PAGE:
April 18, 2005

Thailand Wages Air War Against Drought

HUA HIN, Thailand (AP) -- Planes stationed at airfields around Thailand take to the skies almost daily, flying sorties in a campaign of national importance - a war on the country's worst drought in seven years.

They take off loaded down, not with bombs, but rainmaking chemicals - prepared to specifications personally developed by King Bhumibol Adulyadej, who is commanding the operation.

On the flight line in this seaside town, aviators preparing for their flights wear uniforms with shoulder patches proudly describing their duty: "Cloud Attackers."

After loading up with the appropriate chemicals, a small Indonesian-made plane makes a morning takeoff and gains an altitude of 5,000 feet chasing some clouds, which can be hard to catch.

"If there is a strong wind, it can move the cloud away," pilot Jiti Tewan says.

Once their target is acquired, the crew begins spraying sodium chloride into the atmosphere through a tube at the rear of the plane.

"These are little clouds. We will have to create more clouds by forming a skeletal structure for water vapor to cling on to," says the technician, Sumol Butsaendee.

There are two more stages to go.

A few hours later pilots use a smaller aircraft to make a bumpy run through the lower layers of the clouds and spray out dry ice to "fatten" the clouds with greater humidity.

On a final run, other chemicals are sprayed to lower the clouds' temperature, which is supposed to trigger rain.

This year's drought, which is also affecting neighboring countries, has damaged 5.2 million acres of farmland, and caused $191 million in economic losses. Some rains in early April didn't dent the problem, and more than 9 million of the country's 63 million people in almost all of Thailand's 76 provinces are short of water.

Reservoirs in the poverty-stricken northeast, where most people farm for a living, are down to less than 8 percent of capacity. Many people are relying on trucked-in supplies of drinking water - irrigating their fields is out of the question.

The revered 77-year-old king called the government's attention to the problem in early March, as it was becoming critical. That led the government to set up a rainmaking center at Hua Hin, the town 143 miles south of Bangkok where the king's summer palace is located.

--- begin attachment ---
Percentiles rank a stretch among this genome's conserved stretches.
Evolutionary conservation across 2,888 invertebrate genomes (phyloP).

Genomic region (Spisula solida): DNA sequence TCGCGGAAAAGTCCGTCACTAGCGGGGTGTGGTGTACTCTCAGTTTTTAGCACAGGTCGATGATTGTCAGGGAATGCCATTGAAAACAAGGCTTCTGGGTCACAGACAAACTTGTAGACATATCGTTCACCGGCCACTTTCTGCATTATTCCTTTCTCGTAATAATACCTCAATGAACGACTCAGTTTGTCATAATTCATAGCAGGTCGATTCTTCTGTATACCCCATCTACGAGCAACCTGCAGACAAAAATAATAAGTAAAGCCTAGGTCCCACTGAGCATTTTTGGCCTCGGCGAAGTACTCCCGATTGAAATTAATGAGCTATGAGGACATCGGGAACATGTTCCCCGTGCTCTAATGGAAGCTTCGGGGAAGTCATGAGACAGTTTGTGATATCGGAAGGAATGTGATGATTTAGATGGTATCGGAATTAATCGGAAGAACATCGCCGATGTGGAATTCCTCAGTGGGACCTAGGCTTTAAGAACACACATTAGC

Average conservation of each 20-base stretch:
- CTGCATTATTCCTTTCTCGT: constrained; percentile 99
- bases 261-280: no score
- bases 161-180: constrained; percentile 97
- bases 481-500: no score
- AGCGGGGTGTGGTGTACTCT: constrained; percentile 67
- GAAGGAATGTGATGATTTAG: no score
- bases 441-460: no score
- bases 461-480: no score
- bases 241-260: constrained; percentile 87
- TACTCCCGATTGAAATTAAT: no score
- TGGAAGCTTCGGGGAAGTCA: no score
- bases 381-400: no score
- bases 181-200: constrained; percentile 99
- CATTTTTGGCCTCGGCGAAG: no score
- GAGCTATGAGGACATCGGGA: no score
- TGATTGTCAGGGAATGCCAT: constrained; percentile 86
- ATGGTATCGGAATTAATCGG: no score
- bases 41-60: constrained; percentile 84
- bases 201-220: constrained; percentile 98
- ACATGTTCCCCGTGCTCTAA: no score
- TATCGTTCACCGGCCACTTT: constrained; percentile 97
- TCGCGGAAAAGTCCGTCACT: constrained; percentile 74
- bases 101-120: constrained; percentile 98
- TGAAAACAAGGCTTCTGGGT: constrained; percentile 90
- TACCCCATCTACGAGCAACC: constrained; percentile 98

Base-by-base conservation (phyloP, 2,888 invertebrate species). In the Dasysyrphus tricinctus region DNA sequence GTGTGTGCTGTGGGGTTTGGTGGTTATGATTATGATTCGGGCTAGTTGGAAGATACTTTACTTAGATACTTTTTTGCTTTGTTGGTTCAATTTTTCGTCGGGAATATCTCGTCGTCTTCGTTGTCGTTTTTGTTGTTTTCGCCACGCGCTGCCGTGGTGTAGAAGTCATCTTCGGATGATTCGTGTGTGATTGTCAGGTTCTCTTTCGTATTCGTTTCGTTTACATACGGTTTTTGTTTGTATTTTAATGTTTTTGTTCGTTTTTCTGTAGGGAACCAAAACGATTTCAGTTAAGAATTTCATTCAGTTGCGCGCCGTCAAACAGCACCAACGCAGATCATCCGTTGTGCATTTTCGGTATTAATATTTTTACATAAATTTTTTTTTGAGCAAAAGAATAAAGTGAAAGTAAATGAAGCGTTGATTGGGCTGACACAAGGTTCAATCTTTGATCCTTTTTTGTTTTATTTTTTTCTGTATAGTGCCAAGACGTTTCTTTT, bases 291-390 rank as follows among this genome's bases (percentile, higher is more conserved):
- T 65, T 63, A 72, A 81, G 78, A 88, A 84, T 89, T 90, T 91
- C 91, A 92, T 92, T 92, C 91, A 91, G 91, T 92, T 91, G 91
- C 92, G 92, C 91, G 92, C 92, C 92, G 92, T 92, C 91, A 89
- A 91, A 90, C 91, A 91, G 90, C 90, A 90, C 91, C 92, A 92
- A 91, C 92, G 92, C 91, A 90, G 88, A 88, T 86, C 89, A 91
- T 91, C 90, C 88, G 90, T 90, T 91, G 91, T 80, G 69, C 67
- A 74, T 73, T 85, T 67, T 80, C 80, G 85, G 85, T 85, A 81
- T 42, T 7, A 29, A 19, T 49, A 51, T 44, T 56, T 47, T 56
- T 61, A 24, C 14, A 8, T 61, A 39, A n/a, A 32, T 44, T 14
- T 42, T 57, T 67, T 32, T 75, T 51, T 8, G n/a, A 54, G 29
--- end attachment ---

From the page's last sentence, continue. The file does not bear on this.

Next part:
The constitutional monarch, who for decades has studied and promoted water management as essential for development, was put in command and the center manages cloud-seeding flights from nine airfields around the country.

Cloud seeding, which dates back to the 1940s, is a controversial process among weather experts, with many scientists arguing that its efficacy is limited and unproven. But it is widely used all over the world.

Generally, it relies on such chemicals as silver iodide to form ice crystals that melt as they fall through a storm cloud.

In Thailand, cloud seeding has a powerful patron in the king, who is not only a promoter, but also an innovator. Based on his decades of study and observation, he has come up with his own cloud-seeding process.

His formula, invented in 1971, is now being considered for patents in the United States and Europe, says Wattana Sukarnjanaset, director of the Hua Hin Rainmaking Center.

Wattana says several Asian countries, including Malaysia, Indonesia, the Philippines and Sri Lanka, have sought technical assistance from Thailand for rainmaking.

A recent Interior Ministry report said the Thai rainmaking effort had helped ease the dearth of rain in six provinces that together account for 26 percent of the land affected by the drought.

But more than 4,000 villages nationwide do not have enough water for consumption, let alone farming.

So the Cloud Attackers continue the fight.

"We are happy when rain falls at the end of the day," says Jiti, the pilot.